Facebook (FB) was supposed to be the "little guy's" chance of a lifetime.
Wall Street brokerage firms promised the retail investor exclusive access to the most sought after IPO in decades.
Now we know what IPO really means: "It's Probably Overpriced." This neat turn of phrase was coined by Chuck Jaffe last week in a piece on Marketwatch.
We also now know that the $16 billion, 400 million share offering was dumped on the "dumb money" little guys while the "smart money" institutional and hedge fund investors were told by the underwriters, Morgan Stanley (MS), Goldman Sachs (GS), etc. to "stay away" or "short" the stock.
This is a striking redo of the 2000 tech debacle. Remember, that's when analysts told the big guys that the stock was "a piece of junk" from one corner of his mouth, while imploring the little guy to buy, buy, buy from the other!
As reporters Gina Chon, Jenny Strasburg and Anupreeta Das wrote in the Wall Street Journal last week, the practice of investment banks doling out IPO information selectively "is one of Wall Street's best kept secrets: Securities firms are allowed to selectively confer with favored large investing clients about crucial information as they prepare IPOs."
The Facebook debacle underscores what every investor needs to remember when investing his or her retirement account. Wall Street is about selling, and that's it. Stock analysts should not be giving opinions about an IPO at the same time their firms are acting as underwriters. They should not be giving information that's not in the prospectus to favored clients.
As the Journal's Francesco Guerrera noted in his column today, the U.S. market for IPOs has two fundamental flaws: "Analysts can discuss with investors their views of companies their banks are paid to bring to market, and they can choose which investors they can talk to."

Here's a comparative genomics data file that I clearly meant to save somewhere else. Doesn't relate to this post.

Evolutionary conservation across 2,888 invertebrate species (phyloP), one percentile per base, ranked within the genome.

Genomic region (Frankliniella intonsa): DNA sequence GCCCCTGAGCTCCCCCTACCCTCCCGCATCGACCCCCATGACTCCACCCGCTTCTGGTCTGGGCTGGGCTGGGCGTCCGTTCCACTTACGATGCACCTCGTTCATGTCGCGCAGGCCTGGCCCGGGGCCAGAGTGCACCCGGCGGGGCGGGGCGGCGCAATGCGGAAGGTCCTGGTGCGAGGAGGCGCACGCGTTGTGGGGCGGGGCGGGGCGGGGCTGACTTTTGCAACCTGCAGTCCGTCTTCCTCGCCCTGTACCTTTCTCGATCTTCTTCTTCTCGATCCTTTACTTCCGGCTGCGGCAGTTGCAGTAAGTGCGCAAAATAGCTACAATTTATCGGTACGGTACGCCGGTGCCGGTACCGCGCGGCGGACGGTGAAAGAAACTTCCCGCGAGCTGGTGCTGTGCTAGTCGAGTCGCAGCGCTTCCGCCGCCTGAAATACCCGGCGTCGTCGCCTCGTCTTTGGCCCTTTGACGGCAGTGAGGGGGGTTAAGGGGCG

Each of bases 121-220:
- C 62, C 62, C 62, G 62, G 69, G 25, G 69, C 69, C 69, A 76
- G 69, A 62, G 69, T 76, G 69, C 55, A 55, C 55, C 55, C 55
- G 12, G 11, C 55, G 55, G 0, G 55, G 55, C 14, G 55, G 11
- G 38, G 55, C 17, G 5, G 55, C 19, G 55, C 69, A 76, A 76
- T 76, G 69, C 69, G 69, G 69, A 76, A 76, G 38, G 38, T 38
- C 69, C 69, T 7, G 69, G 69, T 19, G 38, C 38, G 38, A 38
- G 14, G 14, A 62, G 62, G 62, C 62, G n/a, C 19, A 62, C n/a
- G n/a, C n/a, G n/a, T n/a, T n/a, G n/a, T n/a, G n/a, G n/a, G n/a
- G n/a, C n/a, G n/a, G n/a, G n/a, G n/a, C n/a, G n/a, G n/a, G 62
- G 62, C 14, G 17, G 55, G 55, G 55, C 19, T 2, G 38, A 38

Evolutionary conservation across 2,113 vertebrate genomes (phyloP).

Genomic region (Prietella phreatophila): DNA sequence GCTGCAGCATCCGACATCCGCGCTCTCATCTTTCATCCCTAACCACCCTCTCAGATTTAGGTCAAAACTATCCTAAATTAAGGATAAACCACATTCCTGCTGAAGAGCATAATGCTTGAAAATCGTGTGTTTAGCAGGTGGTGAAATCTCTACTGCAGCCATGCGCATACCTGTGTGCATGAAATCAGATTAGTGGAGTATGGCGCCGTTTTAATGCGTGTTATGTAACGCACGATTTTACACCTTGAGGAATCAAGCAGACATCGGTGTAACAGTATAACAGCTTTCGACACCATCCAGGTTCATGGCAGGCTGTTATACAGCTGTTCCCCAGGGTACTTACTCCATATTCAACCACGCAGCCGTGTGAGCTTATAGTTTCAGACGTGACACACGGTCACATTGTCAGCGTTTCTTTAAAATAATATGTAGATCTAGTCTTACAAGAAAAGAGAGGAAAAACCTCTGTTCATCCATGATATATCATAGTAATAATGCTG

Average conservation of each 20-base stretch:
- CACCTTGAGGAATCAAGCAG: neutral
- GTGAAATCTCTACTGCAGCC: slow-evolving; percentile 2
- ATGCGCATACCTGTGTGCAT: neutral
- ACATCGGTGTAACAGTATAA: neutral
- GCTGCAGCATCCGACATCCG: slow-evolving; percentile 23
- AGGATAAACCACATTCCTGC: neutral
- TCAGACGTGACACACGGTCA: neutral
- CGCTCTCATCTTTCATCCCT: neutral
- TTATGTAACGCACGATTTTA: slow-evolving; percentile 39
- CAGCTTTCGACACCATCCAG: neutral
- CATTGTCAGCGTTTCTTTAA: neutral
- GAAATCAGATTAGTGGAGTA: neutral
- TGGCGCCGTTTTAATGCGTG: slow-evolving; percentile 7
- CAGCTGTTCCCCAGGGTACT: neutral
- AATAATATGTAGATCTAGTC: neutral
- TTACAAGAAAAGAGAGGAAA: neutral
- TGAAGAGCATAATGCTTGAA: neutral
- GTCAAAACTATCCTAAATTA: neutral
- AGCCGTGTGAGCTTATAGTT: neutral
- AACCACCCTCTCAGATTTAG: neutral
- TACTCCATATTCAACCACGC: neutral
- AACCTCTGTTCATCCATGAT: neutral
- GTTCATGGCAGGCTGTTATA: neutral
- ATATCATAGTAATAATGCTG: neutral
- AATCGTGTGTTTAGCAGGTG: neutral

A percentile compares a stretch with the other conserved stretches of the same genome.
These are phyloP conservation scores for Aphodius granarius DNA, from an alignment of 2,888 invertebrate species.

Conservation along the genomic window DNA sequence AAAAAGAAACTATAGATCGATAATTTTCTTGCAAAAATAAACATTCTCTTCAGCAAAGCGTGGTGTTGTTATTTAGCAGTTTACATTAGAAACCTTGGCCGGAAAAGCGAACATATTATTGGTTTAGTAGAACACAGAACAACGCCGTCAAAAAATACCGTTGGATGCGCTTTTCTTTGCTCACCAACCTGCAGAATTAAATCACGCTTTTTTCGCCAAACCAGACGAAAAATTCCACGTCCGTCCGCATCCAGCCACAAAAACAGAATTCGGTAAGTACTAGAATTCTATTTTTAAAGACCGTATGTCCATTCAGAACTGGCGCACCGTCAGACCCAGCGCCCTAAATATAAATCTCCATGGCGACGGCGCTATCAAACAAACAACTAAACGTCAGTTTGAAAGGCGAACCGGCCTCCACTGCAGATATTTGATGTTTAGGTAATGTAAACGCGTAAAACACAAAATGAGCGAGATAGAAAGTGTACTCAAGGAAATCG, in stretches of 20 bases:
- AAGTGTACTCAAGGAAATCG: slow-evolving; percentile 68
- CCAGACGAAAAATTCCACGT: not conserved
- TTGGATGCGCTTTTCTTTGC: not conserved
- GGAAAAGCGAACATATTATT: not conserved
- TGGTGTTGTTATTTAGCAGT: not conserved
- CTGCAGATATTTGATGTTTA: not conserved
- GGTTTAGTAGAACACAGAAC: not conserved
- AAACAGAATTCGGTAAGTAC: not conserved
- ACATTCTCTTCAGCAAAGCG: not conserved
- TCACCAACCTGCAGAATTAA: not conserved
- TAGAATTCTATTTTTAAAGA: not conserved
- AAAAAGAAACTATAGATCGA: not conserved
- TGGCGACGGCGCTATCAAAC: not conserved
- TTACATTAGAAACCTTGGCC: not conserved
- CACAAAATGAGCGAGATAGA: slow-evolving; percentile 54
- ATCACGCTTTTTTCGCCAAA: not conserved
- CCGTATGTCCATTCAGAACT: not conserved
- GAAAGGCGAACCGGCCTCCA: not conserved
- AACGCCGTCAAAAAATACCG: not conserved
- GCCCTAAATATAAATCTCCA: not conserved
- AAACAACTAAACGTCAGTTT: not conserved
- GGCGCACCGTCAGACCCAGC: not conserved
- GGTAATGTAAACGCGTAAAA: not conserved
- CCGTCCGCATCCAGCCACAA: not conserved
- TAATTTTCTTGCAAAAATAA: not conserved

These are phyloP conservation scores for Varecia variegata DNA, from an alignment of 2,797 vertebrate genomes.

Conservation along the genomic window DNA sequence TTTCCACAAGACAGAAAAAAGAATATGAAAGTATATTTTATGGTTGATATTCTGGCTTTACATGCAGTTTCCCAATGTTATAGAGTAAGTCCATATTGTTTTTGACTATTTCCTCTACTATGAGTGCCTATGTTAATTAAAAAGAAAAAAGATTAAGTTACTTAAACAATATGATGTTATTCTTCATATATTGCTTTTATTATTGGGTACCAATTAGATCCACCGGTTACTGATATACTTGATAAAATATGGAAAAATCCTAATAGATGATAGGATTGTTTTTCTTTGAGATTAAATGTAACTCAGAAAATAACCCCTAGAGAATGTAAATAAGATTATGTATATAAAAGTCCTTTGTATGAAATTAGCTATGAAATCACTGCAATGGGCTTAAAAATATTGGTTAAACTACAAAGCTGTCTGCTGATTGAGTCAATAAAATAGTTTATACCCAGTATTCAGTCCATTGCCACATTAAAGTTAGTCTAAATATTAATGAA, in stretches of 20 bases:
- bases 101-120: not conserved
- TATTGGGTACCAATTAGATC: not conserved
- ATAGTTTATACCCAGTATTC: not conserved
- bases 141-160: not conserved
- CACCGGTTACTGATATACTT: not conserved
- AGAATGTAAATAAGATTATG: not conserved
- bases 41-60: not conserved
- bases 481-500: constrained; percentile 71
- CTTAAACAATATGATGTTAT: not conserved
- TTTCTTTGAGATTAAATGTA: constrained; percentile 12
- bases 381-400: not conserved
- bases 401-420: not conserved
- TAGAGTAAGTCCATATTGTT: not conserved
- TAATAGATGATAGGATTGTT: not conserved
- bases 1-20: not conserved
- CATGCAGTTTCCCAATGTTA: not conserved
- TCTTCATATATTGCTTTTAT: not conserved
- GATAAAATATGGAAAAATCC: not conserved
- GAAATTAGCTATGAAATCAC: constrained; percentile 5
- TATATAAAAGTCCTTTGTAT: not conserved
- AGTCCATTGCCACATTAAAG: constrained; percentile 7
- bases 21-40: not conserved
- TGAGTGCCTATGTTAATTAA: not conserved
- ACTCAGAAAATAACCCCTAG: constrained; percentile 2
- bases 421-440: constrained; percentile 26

The insiders, meaning the investment banks and hedge funds, win, while the little guy loses. "What could have been a model example of the stock market's strengths-- an eight year-old company with 900 million users raising billions of dollars from a cross-section of the investing public-- ended up as a case study of the power wielded by insiders over outsiders," Mr. Guerrera noted.
What's more, the NASDAQ goofed again at the start of the IPO, which brought back memories of 2010's "flash crash." Like the "flash crash," the disastrous Facebook IPO has once again spooked the small investor. Facebook investors have lost billions: The stock debuted at $38 per share on May 18. On Tuesday morning, it was trading at $30.16.
Meanwhile, the broad market is also in a tailspin. As of Friday afternoon, the Dow Jones Industrial Average was down 6.2% for the month of May. Most of the first quarter's spectacular gains in stock have been erased.
I am told mattress sales are booming as investors seek a safe place to stash their cash.
Disclosure: Zamansky & Associates are securities attorneys representing investors in federal and state litigation and arbitration against financial institutions and other entities, including Morgan Stanley, Goldman Sachs and NASDAQ, including in connection with the Facebook IPO.